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NEW YORK (GenomeWeb) – The symbiotic bacteria nestled inside of head and body lice appear to share a long evolutionary history with the blood-sucking parasite pests, new research suggests.

Investigators from the US and Uganda sequenced DNA from human, chimpanzee, gorilla, and monkey lice, producing sequences not only for the parasites themselves, but also for the endosymbiotic bacteria that live within them and provide them with B vitamins. The sequences indicated that the endosymbiotic bacteria phylogenetic patterns overlap with those described in the louse species.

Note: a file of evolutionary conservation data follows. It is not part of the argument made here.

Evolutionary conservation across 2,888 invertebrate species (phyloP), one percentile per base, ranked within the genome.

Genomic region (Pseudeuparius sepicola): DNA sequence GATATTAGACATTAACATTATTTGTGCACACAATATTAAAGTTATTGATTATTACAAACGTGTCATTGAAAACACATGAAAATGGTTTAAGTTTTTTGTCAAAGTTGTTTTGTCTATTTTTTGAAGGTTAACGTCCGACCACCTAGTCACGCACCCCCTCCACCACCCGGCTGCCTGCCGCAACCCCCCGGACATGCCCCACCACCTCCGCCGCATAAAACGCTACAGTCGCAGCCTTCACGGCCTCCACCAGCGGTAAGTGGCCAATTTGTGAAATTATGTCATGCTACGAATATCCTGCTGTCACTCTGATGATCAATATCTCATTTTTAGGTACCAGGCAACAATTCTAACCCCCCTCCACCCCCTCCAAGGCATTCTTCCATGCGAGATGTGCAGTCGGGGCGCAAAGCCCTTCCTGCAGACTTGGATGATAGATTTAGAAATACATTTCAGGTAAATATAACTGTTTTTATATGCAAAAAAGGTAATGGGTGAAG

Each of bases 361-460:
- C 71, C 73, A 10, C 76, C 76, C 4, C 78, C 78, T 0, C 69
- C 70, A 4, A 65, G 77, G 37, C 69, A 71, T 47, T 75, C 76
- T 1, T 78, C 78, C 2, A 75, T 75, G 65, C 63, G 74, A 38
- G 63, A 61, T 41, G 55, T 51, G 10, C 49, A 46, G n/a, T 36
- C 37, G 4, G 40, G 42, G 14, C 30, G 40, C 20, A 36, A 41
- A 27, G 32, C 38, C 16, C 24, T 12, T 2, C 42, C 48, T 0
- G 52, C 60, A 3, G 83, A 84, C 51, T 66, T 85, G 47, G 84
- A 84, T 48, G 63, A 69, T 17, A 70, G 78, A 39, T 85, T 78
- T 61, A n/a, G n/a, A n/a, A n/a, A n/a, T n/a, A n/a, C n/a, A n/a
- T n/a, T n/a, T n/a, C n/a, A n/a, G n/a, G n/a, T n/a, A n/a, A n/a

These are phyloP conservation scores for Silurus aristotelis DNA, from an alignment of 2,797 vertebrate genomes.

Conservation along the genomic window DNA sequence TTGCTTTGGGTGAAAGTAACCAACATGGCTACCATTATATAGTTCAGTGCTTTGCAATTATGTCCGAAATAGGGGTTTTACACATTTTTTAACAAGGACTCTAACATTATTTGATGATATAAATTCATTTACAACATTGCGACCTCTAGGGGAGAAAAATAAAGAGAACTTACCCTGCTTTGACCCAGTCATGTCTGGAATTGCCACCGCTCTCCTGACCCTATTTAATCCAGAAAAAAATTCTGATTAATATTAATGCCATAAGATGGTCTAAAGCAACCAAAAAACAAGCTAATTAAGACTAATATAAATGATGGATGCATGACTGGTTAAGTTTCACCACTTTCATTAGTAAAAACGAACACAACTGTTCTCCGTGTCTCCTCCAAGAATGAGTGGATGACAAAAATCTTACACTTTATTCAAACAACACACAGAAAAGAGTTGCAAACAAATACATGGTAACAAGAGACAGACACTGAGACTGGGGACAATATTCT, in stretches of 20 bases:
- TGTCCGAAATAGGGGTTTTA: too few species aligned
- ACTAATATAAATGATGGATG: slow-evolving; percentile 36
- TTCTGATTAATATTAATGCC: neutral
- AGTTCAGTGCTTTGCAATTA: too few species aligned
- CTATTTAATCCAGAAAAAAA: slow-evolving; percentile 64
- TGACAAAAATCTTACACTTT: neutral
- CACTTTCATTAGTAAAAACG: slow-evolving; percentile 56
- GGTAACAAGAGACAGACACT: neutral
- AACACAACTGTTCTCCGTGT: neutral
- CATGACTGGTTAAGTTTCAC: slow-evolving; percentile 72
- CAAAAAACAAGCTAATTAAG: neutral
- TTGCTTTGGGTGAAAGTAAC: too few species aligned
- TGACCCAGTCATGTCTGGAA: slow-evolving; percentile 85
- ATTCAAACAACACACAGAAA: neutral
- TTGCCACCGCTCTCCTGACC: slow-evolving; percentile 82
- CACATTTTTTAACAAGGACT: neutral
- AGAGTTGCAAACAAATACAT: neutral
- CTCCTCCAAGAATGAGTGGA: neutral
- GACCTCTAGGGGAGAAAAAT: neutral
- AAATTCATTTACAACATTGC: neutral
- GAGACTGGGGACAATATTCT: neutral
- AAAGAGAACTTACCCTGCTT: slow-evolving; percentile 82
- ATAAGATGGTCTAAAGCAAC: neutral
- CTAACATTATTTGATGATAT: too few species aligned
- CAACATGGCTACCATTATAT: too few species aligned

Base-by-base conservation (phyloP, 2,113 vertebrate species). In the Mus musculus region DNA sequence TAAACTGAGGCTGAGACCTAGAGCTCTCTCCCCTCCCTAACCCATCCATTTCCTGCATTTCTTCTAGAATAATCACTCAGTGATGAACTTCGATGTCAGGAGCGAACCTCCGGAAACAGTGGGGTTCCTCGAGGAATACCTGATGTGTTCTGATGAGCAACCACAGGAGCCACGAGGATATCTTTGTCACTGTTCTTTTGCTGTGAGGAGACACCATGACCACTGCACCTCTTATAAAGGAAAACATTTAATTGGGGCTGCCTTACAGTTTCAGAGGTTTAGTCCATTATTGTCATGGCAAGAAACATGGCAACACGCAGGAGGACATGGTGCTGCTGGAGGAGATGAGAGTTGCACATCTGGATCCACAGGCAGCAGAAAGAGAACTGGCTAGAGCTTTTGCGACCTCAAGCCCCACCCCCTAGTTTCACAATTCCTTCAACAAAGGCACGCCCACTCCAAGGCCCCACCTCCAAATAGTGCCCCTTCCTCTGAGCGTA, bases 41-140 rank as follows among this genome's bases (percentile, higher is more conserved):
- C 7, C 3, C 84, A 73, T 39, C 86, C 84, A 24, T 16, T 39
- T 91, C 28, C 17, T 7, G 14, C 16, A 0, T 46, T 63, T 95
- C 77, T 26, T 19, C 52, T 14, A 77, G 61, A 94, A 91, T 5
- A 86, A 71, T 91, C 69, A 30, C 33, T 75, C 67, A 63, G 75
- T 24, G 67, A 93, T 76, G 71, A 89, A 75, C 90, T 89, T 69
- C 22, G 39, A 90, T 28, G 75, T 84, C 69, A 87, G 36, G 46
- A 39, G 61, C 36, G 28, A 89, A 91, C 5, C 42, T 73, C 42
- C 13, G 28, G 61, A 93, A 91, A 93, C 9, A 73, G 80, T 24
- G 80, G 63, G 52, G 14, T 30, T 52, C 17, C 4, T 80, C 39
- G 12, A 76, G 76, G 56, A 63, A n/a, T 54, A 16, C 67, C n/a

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NPR reports the US Food and Drug Administration has approved a treatment for a genetic disorder that causes rapid aging.

Late-stage testing indicates the AstraZeneca and Oxford University SARS-CoV-2 vaccine can have up to 90 percent efficacy, the Associated Press reports.

ScienceInsider reports Nature Communications is reviewing a paper on mentorship following social media criticism arguing it is sexist.

In PLOS this week: method to account for sequencing errors in phylogenies, study of influenza A in Switzerland, and more.

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CRISPR has developed into a core tool to facilitate genome editing, inspiring transformative ideas in engineering biology.